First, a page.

The fort at Dorchester looms up from a bluff overlooking the Ashley River. It is the largest structure that still stands from the colonial village of Dorchester and the best-preserved fortification of its kind remaining in the United States.
In 1757 Great Britain and France were locked in a war for control of the North American continent. In January of that year South Carolina Governor William Henry Lyttelton warned the colonial legislature that all of South Carolina would be in jeopardy if Charleston, home of the colony's only powder magazine, were to fall to an attack. Lyttelton concluded that "it appear'd that the construction of another Powder Magazine, in some part of it near the Centre, was indispensably necessary."
The legislature responded by appropriating funds for a fortified powder magazine to be erected in the town of Dorchester. The commissioners charged with oversight of South Carolina's fortifications specified that the powder magazine would be built of brick. They quickly decided that the walls enclosing the magazine would be of another material, tabby. A concrete of lime, sand, and oyster shell, tabby-also called tappy-was a cheaper material than brick; unskilled laborers rather than trained bricklayers could be employed in its use. A foreman skilled in tabby construction was needed, though, to direct the work.
The commissioners of fortifications awarded the contract to oversee construction of the fort to local planter John Joor. They fired Joor a little over a month later, finding him "unacquainted with carrying on the Tappy Work at Dorchester in a proper manner." Work on the fort progressed from 1757 through 1760, with local slaves providing most of the labor. The tabby mixture was tamped into wooden molds called tabby boxes. The impressions left by these boxes are still visible in the walls of the fort.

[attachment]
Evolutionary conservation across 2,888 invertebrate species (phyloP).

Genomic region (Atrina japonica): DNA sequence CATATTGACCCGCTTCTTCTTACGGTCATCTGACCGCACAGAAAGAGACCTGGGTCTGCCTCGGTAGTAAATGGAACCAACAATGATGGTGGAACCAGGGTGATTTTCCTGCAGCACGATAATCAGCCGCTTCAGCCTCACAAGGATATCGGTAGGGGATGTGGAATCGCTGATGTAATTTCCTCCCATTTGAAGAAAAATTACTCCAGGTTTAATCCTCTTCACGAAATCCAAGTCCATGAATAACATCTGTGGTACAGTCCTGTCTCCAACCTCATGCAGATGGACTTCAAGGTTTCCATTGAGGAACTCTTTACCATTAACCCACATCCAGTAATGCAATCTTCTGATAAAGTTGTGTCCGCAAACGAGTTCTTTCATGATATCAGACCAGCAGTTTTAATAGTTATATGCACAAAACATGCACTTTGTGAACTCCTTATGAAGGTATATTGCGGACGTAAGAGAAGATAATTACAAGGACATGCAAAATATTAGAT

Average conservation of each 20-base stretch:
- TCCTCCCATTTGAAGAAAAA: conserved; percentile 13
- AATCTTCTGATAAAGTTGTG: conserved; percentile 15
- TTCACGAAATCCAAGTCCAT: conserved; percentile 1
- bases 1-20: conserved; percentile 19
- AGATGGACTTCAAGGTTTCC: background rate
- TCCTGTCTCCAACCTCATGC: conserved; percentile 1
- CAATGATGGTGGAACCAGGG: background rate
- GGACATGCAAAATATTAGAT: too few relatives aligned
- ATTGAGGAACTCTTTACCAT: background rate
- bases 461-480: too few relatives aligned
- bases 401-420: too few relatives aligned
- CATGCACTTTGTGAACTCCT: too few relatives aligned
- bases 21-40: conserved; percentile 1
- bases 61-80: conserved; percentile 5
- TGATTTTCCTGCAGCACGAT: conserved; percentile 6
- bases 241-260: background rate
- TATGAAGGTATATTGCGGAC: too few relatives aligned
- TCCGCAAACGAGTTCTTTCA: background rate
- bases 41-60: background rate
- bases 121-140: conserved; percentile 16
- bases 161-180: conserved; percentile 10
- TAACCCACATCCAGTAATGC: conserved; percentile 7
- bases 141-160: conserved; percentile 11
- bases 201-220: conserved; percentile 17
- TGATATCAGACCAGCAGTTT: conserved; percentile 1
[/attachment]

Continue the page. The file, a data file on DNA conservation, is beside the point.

While local materials were used in the construction of the fort, in design it was a simplified version of classic European fortification. The walls formed a rectangle around the magazine, with sections called half-bastions projecting from each corner. From these strong points, soldiers could direct deadly fire down the length of adjoining walls. The feared French invasion never materialized. Dorchester's fort and magazine, finished in 1760, apparently saw little use. In his will, a planter named John Skene gave "to the Commissioners of the Fortifications all my Great Guns for the Use of the Magazine and Fort at Dorchester reserving to the Officers for the time being of the St. George Troop of Horse the Liberty of Using them on any publick day, especially on his Majesties Birthday, and the 23 of April."
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With the coming of the Revolution, Dorchester was transformed into a military outpost and the fort was to be made capable of withstanding any sudden attack. Once again, the feared attack never came. But when British forces took Charleston in May of 1780, Dorchester became a British outpost. British and Loyalist troops were finally driven out of the town late in 1781 as an American force under Nathanael Greene advanced on the village.
After the war, the fort housed a tile yard, with the magazine converted into a kiln for firing clay roofing tiles. But like the rest of town, the fort was soon abandoned. Its history was forgotten. Some people assumed it had been built by the Spanish, and many asserted that it had been built to provide protection from Indians. Locals eventually gave it the name "Fort Dorchester," even though it never had an official name while it was in use.